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Act on flood risk or we’ll all pay the price

act-on-flood-risk-or-well-all-pay-the-price

This article by Master Builders Australia CEO Denita Wawn, Insurance Council of Australia CEO Andrew Hall, and Planning Institute of Australia CEO Matt Collins appeared in the Daily Telegraph on Friday 28 July 2023.

We are halfway through 2023 and the impact of the many weather events that tore through more than a quarter of our nation last year are still being felt.

From February to December last year, floods ravaged communities as far north as Maryborough in Queensland to the southern great lakes of Tasmania, washing through towns in the Central West of NSW and slowly but devastatingly swallowing River Murray communities in South Australia.

Last year’s floods carved a terrible mark in Australia’s history books, surpassing any other year on record in terms of costs – in excess of $7.2 billion in insured losses and an estimated additional $3.5 billion in uninsured losses.

It’s only been six months since the last major flood in our country, but as the weather cycles on to a hotter and drier period, we must resist allowing ourselves or our political leaders to put the issue of flood risk at the bottom of the to-do list.

Late last year National Cabinet agreed ‘the days of developing on flood plains needs to ‘.

As state and territory planning ministers met to discuss fortressing Australia’s built environment against future impacts of extreme weather events, Australians should ask our political leaders to hold to the commitment of stopping development in areas of high flood risk and commence work on planning reform with appropriate risk mitigation on floodplains.

For the Insurance Council, Master Builders and the Planning Institute, there is only one option on the table: reform land use planning arrangements in each state and territory so we are no longer building homes in flood disaster zones without proper regard for that risk.

Our growing population demands greater housing, and the ever-rising cost of homes creates further pressure for that housing to be delivered soon and at scale.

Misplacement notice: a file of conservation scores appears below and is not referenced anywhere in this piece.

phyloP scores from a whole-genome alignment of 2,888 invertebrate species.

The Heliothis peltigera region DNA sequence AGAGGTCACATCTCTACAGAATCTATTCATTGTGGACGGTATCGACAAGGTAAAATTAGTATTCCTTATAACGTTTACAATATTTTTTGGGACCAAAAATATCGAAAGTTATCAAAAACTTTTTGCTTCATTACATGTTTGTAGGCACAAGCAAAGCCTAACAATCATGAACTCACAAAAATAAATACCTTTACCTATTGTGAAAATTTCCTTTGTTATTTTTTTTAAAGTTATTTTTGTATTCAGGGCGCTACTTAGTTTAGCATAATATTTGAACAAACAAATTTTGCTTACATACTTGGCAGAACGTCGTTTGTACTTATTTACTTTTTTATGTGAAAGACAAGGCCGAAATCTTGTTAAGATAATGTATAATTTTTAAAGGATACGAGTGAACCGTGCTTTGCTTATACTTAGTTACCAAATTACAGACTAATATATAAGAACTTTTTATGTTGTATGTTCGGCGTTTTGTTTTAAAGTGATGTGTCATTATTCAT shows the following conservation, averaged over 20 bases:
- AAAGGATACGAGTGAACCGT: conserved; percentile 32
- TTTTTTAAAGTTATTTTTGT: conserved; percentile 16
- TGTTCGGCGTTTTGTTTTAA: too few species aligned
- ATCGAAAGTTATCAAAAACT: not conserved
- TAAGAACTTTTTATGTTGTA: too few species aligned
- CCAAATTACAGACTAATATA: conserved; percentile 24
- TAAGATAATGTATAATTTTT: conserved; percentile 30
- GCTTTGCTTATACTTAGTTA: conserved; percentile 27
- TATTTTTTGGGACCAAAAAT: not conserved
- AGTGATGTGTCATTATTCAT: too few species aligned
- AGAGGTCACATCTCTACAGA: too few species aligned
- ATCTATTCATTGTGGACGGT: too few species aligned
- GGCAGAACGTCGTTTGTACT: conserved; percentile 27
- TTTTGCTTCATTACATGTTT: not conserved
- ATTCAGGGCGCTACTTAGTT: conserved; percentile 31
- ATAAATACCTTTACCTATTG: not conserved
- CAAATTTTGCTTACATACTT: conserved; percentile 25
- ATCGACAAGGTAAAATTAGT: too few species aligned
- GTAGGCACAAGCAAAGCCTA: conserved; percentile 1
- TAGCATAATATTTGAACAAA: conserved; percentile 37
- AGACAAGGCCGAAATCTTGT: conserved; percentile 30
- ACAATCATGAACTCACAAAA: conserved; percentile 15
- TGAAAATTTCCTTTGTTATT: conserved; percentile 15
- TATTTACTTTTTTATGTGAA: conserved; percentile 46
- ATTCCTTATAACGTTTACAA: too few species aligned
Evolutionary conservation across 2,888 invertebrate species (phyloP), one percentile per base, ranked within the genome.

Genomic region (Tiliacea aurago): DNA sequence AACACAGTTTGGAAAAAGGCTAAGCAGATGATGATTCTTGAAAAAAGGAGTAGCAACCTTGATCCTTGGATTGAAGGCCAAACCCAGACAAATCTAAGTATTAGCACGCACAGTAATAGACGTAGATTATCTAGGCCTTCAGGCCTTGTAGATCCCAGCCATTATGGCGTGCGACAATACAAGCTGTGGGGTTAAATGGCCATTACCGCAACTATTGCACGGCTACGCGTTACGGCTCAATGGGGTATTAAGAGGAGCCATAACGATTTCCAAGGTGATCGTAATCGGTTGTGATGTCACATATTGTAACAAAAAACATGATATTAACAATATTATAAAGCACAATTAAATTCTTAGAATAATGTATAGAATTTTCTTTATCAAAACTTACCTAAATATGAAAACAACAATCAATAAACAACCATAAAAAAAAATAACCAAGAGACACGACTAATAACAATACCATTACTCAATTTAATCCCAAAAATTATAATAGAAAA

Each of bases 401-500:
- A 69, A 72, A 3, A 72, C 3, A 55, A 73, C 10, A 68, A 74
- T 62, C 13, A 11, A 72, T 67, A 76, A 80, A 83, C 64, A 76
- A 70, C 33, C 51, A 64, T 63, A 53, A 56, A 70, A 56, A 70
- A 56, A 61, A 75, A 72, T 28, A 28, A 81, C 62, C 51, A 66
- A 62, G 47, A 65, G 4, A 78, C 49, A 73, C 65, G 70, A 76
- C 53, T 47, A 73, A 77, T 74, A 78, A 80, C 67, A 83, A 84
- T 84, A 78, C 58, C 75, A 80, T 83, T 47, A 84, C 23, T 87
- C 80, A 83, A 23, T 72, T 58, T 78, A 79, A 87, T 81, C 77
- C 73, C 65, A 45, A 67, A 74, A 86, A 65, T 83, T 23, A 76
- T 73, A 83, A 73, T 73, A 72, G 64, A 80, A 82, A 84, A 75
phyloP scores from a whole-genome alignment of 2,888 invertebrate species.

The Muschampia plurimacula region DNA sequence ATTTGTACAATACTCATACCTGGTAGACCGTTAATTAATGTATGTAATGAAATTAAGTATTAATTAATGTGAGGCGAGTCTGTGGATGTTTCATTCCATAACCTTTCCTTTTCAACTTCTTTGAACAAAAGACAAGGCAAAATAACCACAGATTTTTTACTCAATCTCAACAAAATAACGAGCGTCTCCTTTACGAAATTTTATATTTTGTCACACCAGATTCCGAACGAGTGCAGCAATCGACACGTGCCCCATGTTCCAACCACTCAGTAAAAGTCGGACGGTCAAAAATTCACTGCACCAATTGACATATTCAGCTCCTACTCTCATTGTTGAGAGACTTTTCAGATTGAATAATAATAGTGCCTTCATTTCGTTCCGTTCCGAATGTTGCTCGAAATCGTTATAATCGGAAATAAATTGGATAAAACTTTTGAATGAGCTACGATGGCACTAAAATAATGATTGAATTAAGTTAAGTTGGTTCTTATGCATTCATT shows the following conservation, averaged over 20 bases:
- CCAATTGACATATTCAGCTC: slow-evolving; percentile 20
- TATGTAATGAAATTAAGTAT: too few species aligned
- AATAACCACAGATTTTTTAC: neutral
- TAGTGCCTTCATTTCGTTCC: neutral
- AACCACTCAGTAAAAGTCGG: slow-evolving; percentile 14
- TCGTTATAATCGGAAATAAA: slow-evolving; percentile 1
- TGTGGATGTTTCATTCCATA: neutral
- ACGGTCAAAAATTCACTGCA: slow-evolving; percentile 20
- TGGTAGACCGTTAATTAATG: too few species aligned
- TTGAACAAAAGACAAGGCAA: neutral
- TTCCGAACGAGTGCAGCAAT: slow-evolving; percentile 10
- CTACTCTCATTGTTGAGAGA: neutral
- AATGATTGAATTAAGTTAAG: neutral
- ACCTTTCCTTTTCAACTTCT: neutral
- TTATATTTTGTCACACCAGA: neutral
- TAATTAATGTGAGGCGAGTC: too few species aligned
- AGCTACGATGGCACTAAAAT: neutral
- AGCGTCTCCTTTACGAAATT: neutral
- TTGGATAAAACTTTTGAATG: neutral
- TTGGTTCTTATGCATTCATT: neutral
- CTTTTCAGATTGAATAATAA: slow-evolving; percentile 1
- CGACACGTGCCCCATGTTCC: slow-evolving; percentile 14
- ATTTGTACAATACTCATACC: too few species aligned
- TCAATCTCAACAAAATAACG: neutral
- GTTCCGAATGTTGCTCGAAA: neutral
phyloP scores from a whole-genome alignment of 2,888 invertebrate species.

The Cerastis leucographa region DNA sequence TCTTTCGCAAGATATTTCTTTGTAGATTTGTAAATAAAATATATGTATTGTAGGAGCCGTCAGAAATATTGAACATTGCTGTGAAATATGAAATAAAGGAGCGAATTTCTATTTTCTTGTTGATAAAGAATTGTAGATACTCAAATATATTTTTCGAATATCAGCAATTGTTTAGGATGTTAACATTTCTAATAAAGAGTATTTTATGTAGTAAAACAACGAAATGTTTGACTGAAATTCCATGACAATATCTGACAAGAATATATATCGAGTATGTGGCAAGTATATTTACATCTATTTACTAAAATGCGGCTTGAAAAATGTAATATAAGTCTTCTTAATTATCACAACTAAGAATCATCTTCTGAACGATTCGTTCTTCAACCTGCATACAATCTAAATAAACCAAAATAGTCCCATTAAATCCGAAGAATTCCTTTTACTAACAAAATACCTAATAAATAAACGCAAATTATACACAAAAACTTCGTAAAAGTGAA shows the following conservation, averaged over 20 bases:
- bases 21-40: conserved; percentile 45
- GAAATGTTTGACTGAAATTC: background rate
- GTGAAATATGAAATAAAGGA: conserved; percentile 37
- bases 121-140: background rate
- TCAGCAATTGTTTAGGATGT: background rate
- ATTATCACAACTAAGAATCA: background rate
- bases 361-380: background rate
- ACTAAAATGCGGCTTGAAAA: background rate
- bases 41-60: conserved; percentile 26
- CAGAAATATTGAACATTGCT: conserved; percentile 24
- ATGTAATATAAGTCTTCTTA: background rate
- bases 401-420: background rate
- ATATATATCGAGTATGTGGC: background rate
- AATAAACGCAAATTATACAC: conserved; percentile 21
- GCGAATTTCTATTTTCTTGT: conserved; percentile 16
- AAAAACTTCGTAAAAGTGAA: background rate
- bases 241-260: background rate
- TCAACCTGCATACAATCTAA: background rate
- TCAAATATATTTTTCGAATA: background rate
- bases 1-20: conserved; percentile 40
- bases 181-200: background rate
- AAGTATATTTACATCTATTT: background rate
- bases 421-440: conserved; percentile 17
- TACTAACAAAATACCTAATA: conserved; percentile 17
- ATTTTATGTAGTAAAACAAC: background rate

At the same time, a changing climate is seeing an increase in the frequency and intensity of extreme weather events, of which floods demand the greatest cost.

The number and intensity of extreme weather events in the four years since the Black Summer bushfires have highlighted the need for policies that more explicitly consider the relationship between land use planning and extreme weather risk.

There is no more urgent time for action, not only because we will undoubtedly experience more climate-fuelled extreme weather events in the future but because Australia is also undergoing record population growth, with an extra 650,000 migrants expected this year.

If we don’t address this issue, this surge in our population will worsen existing flaws in our housing profile and put more people in danger – whether they realise it or not.

Continued development in areas high risk of flooding without proper regard for that risk has put millions of Australian homeowners at risk, yet inappropriate development continues. And it’s not enough just to stop developing in areas of high flood risk. We need to look at what can be done to protect residents of existing homes in vulnerable areas.

The statement by National Cabinet demonstrated that there has been a change in attitude by policymakers to this urgent issue and the ministers’ meeting should be a good test of that.

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